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What kind of health insurance should I buy?

Health insurance note on money
A brief overview...
  • Obamacare has reformed health care in the US
  • Nearly everyone must have insurance or pay a penalty tax
  • Everyone must have qualified health insurance
  • The ACA Marketplace offers a wide variety of qualified insurance plans
  • Older Americans can consider Medicare coverage

The goal is to get the maximum amount of services and medical care one needs and pay the minimum required under the terms of the contract. This can best be done by managing the limits on deductibles and out-of-pocket expenses.

Once past the limits, the insurance company pays all of the costs of a covered essential benefit. There are assets to reduce the impact of costs. They include Health Savings Accountants and Costs Sharing Assistance.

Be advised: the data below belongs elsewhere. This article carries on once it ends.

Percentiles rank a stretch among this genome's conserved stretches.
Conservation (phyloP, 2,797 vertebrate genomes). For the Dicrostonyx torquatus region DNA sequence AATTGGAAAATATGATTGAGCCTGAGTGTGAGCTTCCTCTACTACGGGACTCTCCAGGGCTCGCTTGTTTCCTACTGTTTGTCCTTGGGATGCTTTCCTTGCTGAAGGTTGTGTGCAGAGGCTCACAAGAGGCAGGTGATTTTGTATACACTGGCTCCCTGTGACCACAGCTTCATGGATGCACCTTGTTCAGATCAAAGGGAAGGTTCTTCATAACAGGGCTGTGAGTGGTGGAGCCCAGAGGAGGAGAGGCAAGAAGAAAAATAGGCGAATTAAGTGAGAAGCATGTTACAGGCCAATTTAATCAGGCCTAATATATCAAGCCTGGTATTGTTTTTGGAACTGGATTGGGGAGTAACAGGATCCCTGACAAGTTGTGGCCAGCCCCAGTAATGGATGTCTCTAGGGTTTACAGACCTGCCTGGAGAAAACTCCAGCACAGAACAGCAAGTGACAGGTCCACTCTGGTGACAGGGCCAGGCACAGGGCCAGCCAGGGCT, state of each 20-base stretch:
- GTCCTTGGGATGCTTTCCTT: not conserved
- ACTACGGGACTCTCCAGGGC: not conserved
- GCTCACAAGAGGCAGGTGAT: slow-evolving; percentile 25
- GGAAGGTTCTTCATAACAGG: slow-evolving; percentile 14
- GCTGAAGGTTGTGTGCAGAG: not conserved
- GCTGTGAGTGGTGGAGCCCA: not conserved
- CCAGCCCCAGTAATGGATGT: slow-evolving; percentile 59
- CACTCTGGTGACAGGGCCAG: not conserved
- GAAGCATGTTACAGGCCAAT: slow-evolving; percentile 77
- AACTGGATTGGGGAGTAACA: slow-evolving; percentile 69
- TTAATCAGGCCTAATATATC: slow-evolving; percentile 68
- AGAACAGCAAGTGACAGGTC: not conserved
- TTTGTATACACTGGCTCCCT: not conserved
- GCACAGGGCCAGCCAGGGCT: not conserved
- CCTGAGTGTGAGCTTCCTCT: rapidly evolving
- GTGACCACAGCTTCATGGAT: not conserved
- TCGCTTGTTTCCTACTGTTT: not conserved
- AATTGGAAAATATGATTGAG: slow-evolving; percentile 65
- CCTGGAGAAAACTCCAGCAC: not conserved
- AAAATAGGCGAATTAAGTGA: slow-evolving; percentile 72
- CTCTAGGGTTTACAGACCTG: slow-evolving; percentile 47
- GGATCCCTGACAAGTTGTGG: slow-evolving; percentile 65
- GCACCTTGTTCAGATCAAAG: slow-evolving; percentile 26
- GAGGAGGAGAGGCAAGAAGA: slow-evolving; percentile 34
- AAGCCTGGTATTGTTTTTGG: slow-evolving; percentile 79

Comparison shopping is the ideal method for weighing alternative options in health insurance.

Enter your zip code in one of the free search tools on this site to receive free, customized health insurance quotes!

The Individual Mandate

Affordable Care Act paper on money

The Affordable Care Act requires most people to get and keep health insurance. The individual mandate is a tax penalty for those who fail or refuse to get coverage.

Avoiding the penalty requires purchasing qualified health insurance. This type of policy has the essential health benefits and exceeds the minimum value required by the ACA.

The Open Enrollment

One can buy insurance during the open enrollment period. The open enrollment for 2017 runs from November 1, 2016, through January 31, 2017.